The management of gastrointestinal symptoms is challenging [27], and is discussed in depth elsewhere in this issue of Clinical Autonomic Research. In brief, to improve gastroparesis, patients should eat more frequent, smaller meals, and adjust their diet. The dopamine receptor antagonists, metoclopramide or domperidone, are the initial therapeutic option. In the case of refractory vomiting, intravenous therapy along with IV fluids might be required. If unsuccessful, motilin receptor agonists (erythromycin, clarithromycin, and azithromycin) can be added to promote gastric emptying. Constipation requires dietary changes such as increased fiber intake. Osmotic-acting laxatives (polyethylene glycol 13–80 mg daily) are useful. Lactulose is another alternative. In severe cases, a rectal enema may be necessary. Alternating constipation and diarrhea may be caused by intestinal bacterial overgrowth. Antibiotics (ciprofloxacin, tetracycline, metronidazole, rifaximin) for 5–7 days can be used as soon as the patient feels increased bowel activity before diarrhea. Some patients require frequent courses of antibiotics given every 3–4 weeks. Chronic diarrhea frequently induces malabsorption. In addition to diet modification reducing fiber intake, loperamide is the first option (2–16 mg orally daily). Also, the treatment of bile acid malabsorption by bile acid sequestrants (cholestyramine 4 g before meals) may be effective in combination with a fat-reduced diet [27]. Octreotide, a somatostatin analog, (50 µg subcutaneous twice daily) can be used in patients with intestinal pseudo-obstruction [6].

The nutritional status of hATTR patients with autonomic symptoms should be evaluated. In this setting, the albumin and modified body mass index are useful tools and have been correlated with survival [23]. Vitamin deficiencies will be supplemented at first by the intravenous route eventually associated with oral administration of nutritional supplements. Parenteral nutrition may be required to improve the nutritional status in severe cases [19]. In this setting, the guidance from a dietician with expertise on hATTR may be necessary.

The management of bladder dysfunction in patients with hTTRA is discussed in depth elsewhere in this issue of Clinical Autonomic Research. In brief, a urodynamic study is helpful to evaluate parasympathetic and sympathetic dysfunction [4]. In bladder retention, micturition is recommended at a regular interval, while liquid intake should be reduced before nighttime. Treatment with α-blockers (e.g., tamsulosin) can dilate the urethra and promote urination, but they are not routinely recommended as they consistently cause or aggravate orthostatic hypotension. Intermittent catheterization can be necessary in case of high post-void residual volume (e.g., above 100 ml), eventually contributing to urinary tract infections. In case of urgency due to overflow incontinence, muscarinic receptor antagonists (e.g., oxybvutinin, trospium) may be used, although they can have side effects, including cognitive impairment. Mirabegron, a beta-3-adrenergic agonist, can relax the detrusor without cognitive or hypotensive side effects. In many cases, combining a detrusor relaxant with scheduled intermittent self-catheterization is required.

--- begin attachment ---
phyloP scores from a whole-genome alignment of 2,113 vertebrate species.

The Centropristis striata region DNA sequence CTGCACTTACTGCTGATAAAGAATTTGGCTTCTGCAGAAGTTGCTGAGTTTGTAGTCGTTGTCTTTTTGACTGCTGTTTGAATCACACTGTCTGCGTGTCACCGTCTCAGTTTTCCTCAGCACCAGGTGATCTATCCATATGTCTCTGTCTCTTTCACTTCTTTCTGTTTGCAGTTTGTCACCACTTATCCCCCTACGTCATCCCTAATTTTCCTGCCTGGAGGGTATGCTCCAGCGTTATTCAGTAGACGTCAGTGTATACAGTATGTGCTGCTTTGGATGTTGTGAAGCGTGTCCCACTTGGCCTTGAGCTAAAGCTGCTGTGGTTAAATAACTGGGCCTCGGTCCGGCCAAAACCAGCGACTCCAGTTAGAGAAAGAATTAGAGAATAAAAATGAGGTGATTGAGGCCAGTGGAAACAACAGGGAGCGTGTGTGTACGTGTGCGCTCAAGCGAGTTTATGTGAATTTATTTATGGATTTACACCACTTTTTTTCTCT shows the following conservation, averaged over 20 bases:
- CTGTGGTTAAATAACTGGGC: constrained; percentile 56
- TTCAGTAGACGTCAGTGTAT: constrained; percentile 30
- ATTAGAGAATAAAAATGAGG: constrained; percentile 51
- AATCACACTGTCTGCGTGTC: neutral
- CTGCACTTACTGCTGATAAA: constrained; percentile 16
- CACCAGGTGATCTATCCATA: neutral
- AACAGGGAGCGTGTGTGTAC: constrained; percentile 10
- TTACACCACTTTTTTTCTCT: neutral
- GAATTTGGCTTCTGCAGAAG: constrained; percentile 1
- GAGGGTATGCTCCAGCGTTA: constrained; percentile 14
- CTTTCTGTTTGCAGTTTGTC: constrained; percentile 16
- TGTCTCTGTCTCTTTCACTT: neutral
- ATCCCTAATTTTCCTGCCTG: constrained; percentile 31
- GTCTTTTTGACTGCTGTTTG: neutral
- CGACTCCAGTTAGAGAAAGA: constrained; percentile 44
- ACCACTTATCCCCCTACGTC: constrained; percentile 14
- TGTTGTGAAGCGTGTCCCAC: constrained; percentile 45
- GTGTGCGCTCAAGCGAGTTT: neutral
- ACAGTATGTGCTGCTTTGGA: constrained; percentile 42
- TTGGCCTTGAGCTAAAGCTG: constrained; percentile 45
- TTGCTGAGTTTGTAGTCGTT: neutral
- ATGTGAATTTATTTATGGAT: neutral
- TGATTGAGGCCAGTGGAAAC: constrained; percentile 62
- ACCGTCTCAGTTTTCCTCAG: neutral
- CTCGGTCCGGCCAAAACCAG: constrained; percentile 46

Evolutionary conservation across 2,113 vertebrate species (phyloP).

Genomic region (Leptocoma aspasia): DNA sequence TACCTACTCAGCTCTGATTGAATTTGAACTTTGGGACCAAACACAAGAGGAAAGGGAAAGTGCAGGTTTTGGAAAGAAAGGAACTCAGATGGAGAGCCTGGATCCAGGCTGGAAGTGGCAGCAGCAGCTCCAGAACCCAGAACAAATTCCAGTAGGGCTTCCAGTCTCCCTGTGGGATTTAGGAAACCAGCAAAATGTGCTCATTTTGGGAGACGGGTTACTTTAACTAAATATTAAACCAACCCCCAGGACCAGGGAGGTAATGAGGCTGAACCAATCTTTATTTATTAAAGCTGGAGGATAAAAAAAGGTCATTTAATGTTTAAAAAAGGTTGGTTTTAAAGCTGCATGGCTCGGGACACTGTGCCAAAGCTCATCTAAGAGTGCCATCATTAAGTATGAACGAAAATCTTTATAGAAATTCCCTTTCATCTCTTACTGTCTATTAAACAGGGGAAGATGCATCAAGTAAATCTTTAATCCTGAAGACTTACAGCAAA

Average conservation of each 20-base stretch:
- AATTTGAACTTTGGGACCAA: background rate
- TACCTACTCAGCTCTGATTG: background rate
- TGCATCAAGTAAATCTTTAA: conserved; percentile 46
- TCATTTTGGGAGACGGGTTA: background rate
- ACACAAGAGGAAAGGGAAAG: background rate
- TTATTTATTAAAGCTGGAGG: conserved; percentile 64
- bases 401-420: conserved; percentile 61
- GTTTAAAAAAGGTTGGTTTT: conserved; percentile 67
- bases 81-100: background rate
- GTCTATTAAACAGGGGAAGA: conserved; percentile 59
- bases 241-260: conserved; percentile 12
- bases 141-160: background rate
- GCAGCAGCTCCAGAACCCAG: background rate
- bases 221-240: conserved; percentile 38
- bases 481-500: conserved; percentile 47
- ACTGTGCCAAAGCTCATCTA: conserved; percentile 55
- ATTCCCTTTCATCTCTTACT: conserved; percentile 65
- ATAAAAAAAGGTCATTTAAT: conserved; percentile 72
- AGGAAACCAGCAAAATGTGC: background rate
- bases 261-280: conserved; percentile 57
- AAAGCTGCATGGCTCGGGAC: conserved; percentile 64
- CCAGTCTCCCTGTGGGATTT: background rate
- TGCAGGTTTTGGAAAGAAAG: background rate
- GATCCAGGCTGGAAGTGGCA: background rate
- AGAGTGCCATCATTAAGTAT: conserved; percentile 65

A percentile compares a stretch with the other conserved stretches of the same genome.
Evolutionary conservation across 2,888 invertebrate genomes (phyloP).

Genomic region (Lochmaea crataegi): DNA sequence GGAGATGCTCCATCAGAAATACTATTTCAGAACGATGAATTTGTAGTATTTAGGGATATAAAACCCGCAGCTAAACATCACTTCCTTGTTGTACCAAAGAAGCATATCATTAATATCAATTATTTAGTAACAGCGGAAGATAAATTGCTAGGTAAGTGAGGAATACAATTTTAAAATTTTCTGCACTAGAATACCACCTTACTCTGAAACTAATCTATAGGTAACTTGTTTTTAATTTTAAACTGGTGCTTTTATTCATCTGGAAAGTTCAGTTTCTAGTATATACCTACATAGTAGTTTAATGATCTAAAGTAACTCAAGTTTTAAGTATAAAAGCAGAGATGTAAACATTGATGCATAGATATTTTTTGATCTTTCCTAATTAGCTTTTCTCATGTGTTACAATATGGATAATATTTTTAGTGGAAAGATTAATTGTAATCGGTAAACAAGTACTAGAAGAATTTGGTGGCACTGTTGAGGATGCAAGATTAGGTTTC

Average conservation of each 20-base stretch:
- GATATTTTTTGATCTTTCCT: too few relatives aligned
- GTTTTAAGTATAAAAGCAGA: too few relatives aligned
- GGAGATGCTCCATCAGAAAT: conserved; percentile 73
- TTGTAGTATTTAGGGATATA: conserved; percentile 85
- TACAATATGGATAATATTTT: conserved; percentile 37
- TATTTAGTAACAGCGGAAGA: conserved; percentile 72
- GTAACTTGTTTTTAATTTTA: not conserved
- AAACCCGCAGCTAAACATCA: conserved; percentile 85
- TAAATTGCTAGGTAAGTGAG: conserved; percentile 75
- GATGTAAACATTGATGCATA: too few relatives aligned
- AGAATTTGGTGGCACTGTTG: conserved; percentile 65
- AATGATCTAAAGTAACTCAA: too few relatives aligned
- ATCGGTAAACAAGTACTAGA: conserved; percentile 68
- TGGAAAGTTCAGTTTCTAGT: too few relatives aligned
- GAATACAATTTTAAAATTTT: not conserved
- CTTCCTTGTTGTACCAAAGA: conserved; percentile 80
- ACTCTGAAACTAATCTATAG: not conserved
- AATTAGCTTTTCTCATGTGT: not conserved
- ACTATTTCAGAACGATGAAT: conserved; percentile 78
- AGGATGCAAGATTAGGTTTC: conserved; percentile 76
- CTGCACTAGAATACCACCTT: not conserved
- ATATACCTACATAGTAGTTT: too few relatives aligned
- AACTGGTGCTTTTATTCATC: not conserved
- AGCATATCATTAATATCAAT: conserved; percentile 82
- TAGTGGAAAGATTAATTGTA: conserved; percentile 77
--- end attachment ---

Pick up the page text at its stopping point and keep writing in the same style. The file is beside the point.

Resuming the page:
Erectile dysfunction can be successfully treated with phosphodiesterase type 5-inhibitors (sildenafil), although they consistently cause orthostatic hypotension. Patients should be advised to avoid the standing position during and several hours after using these drugs. In all cases, a cardiac evaluation including blood pressure supine and standing is recommended before starting erectile dysfunction pharmacolotical treatments. Other potential options are intracavernous injections, intraurethral alprostadil, and vacuum constriction devices.

The best approach to preserving autonomic-related QoL in patients with hATTR would be to prevent further neurodegeneration of autonomic pathways as early as possible with disease-modifying therapeutics. However, the impact of the recently developed disease-modifying treatments on the autonomic neuropathy remains poorly understood. The effect of liver transplantation on autonomic symptoms has been controversial. In the long term, autonomic symptoms remain stable after liver transplantation in early-onset ATTR-Val30Met patients. In other subsets of hATTR patients, they often deteriorate progressively after liver transplantation along with the sensorimotor neuropathy [5, 28]. Regarding TTR stabilizers, the effect of tafamidis on autonomic symptoms remains poorly studied. The effect of tafamidis on autonomic dysfunction in hATTR is reviewed in depth elsewhere in this issue of Clinical Autonomic Research. Among the recently approved gene-modifying therapies, the small interference RNA agent, patisiran, has shown to significantly improve the autonomic symptoms measured by the COMPASS-31, whereas it was not specifically studied in the NEURO-TTR trial on the antisense anti-TTR oligonucleotide, inotersen. The impact of patisiran and inotersen on autonomic dysfunction in patients with hAATR is reviewed in depth elsewhere in this issue of Clinical Autonomic Research.

Conclusions

Symptoms of autonomic dysfunction have a major impact on the QoL and survival of patients with hATTR. However, only a few studies are available to quantify this aspect of the disease. A careful and systematic approach to each aspect of autonomic dysfunction is key to improving the QoL of patients with hATTR. Management is often challenging and requires skilled providers often in a multidisciplinary team. Novel disease-modifying treatments for hAATR may contribute to improve autonomic dysfunction, although specific studies are required.

Notes

Funding

This manuscript is part of a supplement sponsored by Akcea Therapeutics.

Compliance with ethical standards

Conflict of interest

Nothing to disclose.

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Authors and Affiliations

  1. 1.Department of NeurologyHenri Mondor University HospitalCreteil CedexFrance
  2. 2.Amyloid NetworkHenri Mondor University HospitalCréteil CedexFrance